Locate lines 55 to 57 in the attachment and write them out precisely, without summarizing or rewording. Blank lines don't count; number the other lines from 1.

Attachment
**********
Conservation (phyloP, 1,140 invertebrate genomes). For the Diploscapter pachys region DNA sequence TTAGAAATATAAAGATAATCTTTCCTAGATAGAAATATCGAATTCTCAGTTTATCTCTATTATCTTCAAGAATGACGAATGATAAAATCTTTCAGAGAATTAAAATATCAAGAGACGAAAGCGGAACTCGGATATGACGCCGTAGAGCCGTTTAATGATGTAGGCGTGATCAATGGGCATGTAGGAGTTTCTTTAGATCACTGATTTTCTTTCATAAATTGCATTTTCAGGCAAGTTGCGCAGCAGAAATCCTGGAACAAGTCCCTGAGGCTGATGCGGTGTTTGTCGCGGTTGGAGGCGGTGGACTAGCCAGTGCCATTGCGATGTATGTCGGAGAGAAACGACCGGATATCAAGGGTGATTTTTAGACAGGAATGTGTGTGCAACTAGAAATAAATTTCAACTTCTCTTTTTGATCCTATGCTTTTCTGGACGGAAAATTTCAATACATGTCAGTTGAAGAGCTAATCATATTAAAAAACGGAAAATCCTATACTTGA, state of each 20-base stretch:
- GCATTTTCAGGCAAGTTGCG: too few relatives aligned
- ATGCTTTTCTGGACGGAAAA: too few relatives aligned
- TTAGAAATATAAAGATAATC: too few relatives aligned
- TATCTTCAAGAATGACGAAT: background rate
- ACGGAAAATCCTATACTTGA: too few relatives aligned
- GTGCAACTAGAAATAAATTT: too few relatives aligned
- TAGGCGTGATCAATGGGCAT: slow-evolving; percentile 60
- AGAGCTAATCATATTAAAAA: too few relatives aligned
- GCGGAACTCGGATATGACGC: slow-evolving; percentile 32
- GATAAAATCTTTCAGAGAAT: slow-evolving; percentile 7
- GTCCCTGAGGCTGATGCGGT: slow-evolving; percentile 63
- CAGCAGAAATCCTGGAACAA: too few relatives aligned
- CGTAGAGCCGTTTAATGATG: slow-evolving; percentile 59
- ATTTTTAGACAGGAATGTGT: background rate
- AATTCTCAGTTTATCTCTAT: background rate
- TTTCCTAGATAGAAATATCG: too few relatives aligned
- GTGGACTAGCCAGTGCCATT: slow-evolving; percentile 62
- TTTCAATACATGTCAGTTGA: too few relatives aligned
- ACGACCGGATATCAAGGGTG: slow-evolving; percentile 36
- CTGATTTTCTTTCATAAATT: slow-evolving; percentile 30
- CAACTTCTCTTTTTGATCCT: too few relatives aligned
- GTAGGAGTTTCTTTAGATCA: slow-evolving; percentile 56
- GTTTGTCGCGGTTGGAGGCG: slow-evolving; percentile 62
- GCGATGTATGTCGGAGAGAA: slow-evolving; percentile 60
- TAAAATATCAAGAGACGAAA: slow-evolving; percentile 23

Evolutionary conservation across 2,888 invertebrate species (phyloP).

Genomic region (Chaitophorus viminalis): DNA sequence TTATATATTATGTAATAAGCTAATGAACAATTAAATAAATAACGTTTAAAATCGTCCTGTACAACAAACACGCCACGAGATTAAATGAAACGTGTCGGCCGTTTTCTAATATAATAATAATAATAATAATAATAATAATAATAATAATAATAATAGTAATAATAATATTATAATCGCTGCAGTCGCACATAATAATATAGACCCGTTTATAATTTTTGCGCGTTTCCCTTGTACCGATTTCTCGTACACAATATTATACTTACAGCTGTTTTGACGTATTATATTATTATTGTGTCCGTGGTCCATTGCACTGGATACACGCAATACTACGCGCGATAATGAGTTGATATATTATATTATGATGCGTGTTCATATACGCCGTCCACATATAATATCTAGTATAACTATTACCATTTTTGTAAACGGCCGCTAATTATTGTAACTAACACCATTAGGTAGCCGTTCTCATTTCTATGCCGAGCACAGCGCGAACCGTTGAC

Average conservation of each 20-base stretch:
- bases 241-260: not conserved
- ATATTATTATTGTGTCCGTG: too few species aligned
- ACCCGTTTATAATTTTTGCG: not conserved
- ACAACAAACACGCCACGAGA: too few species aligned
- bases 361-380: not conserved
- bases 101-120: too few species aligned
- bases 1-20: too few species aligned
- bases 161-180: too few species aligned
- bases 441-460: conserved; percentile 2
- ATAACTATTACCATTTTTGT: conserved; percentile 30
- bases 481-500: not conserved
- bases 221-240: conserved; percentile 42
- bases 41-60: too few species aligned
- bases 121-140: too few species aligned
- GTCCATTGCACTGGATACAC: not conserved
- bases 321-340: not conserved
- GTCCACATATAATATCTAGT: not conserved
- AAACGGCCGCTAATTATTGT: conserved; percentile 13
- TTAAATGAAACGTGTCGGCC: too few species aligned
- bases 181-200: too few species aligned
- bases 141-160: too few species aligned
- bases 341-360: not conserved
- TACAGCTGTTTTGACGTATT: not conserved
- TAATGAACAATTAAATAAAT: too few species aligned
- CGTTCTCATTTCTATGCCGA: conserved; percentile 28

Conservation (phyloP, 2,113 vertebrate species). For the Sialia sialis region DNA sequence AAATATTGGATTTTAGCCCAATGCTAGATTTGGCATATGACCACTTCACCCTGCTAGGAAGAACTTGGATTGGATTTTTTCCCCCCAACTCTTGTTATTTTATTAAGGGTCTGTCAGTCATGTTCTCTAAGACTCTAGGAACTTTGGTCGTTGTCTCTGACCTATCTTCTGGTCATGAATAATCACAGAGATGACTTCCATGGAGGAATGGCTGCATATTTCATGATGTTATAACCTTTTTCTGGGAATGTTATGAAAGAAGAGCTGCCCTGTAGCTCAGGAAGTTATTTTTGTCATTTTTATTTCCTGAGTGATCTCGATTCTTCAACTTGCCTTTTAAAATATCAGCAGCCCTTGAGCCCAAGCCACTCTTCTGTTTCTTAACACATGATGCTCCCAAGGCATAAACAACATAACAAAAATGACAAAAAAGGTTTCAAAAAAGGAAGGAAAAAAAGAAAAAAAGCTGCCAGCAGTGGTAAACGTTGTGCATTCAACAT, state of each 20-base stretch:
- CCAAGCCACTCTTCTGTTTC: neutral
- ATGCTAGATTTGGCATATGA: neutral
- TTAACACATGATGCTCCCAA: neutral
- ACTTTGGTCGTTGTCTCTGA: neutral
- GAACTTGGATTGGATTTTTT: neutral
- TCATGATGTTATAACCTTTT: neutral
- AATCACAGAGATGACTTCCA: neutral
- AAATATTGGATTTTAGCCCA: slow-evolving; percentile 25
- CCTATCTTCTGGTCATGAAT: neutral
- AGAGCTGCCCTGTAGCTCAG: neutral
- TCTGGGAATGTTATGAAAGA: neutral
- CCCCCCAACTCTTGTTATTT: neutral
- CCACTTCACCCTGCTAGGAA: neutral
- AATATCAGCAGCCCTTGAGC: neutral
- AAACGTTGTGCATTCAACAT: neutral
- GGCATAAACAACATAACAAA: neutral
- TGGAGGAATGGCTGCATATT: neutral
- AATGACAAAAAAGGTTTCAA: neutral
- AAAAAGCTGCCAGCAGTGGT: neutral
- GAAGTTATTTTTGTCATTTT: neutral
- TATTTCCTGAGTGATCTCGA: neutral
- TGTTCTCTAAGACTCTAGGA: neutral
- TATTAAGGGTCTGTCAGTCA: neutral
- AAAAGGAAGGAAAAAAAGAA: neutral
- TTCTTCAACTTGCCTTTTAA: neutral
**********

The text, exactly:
Conservation (phyloP, 2,113 vertebrate species). For the Sialia sialis region DNA sequence AAATATTGGATTTTAGCCCAATGCTAGATTTGGCATATGACCACTTCACCCTGCTAGGAAGAACTTGGATTGGATTTTTTCCCCCCAACTCTTGTTATTTTATTAAGGGTCTGTCAGTCATGTTCTCTAAGACTCTAGGAACTTTGGTCGTTGTCTCTGACCTATCTTCTGGTCATGAATAATCACAGAGATGACTTCCATGGAGGAATGGCTGCATATTTCATGATGTTATAACCTTTTTCTGGGAATGTTATGAAAGAAGAGCTGCCCTGTAGCTCAGGAAGTTATTTTTGTCATTTTTATTTCCTGAGTGATCTCGATTCTTCAACTTGCCTTTTAAAATATCAGCAGCCCTTGAGCCCAAGCCACTCTTCTGTTTCTTAACACATGATGCTCCCAAGGCATAAACAACATAACAAAAATGACAAAAAAGGTTTCAAAAAAGGAAGGAAAAAAAGAAAAAAAGCTGCCAGCAGTGGTAAACGTTGTGCATTCAACAT, state of each 20-base stretch:
- CCAAGCCACTCTTCTGTTTC: neutral
- ATGCTAGATTTGGCATATGA: neutral